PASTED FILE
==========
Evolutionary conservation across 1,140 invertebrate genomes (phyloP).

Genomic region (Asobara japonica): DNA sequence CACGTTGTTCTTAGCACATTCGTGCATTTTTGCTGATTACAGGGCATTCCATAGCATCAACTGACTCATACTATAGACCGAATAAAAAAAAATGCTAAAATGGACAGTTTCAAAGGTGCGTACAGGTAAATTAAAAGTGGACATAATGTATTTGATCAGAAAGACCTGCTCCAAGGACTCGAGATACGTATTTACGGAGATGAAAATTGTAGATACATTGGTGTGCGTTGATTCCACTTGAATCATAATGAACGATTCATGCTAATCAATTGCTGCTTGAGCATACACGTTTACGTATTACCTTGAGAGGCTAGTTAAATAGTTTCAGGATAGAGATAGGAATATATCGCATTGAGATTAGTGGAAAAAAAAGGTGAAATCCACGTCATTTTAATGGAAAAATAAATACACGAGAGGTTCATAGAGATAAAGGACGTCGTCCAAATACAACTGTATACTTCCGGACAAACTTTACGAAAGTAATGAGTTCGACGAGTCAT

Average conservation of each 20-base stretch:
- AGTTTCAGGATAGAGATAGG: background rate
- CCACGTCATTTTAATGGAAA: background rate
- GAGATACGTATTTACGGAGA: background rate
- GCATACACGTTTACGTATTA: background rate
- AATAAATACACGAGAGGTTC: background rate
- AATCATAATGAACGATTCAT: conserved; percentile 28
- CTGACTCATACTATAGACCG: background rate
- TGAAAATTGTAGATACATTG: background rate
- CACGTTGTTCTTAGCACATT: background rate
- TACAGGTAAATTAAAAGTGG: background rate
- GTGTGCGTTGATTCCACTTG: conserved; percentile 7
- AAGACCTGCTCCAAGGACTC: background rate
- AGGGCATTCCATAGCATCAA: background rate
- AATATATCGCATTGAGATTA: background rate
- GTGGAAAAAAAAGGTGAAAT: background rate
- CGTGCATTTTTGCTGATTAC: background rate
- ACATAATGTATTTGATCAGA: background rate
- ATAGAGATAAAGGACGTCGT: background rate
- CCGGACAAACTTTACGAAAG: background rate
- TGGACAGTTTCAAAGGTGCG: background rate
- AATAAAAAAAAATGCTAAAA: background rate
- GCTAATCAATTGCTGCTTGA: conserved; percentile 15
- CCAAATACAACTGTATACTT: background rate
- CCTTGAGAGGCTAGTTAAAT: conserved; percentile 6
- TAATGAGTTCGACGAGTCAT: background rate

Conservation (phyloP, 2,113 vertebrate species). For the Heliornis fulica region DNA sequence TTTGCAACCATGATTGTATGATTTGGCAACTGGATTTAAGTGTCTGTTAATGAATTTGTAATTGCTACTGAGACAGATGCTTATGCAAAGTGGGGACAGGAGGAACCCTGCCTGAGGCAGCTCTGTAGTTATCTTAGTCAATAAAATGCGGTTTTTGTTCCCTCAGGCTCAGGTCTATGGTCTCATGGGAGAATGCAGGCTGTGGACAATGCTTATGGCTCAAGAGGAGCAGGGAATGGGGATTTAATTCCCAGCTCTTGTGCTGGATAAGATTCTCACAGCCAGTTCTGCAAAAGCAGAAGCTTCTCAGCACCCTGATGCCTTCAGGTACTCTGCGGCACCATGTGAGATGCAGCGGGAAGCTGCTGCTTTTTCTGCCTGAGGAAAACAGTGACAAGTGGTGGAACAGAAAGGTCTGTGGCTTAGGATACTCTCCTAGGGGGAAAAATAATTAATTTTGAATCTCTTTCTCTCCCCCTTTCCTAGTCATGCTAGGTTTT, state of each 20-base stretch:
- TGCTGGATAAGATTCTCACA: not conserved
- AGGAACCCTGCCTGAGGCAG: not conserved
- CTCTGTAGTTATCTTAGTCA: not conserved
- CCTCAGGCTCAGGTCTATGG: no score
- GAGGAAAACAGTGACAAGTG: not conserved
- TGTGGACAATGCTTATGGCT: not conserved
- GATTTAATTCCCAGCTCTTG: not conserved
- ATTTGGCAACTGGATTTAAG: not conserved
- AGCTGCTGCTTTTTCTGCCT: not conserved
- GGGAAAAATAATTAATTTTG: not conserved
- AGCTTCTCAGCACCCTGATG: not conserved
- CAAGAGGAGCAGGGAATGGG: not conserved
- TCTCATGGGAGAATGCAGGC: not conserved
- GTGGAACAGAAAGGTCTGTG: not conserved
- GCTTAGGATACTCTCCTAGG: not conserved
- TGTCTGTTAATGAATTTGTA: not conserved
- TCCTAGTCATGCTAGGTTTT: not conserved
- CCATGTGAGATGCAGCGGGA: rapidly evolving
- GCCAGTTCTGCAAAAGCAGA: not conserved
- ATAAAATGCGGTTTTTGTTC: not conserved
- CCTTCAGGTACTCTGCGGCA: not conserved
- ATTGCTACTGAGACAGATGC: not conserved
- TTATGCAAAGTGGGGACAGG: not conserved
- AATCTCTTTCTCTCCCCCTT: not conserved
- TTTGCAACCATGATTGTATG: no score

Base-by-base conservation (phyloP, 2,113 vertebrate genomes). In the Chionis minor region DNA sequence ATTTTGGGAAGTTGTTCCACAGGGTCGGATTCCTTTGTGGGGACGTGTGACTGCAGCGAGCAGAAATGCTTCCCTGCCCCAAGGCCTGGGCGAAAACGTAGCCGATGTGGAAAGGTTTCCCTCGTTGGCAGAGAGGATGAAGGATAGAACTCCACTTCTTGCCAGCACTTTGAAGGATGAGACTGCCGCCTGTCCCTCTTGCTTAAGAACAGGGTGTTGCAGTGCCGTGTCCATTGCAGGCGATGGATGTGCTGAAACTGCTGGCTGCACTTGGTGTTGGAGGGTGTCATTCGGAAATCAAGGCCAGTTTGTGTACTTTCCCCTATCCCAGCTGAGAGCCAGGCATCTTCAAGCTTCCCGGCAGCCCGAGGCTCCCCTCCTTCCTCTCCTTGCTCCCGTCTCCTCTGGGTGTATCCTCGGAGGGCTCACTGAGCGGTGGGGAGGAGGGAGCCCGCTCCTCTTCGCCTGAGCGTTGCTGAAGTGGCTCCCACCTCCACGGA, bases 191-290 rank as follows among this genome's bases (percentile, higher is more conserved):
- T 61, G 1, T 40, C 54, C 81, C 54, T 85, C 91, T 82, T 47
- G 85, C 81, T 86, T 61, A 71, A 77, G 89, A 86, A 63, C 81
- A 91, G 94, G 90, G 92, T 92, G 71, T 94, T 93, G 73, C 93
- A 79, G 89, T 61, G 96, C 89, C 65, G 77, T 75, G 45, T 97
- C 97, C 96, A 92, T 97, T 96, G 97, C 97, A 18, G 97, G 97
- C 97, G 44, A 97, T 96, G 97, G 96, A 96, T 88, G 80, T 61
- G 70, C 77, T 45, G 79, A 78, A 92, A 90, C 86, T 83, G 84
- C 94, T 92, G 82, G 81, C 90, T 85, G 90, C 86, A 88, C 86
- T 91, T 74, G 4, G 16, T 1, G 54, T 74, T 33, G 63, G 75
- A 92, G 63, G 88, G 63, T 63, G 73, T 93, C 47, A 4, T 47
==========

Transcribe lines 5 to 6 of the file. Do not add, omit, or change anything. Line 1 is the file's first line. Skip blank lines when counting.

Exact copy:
- CCACGTCATTTTAATGGAAA: background rate
- GAGATACGTATTTACGGAGA: background rate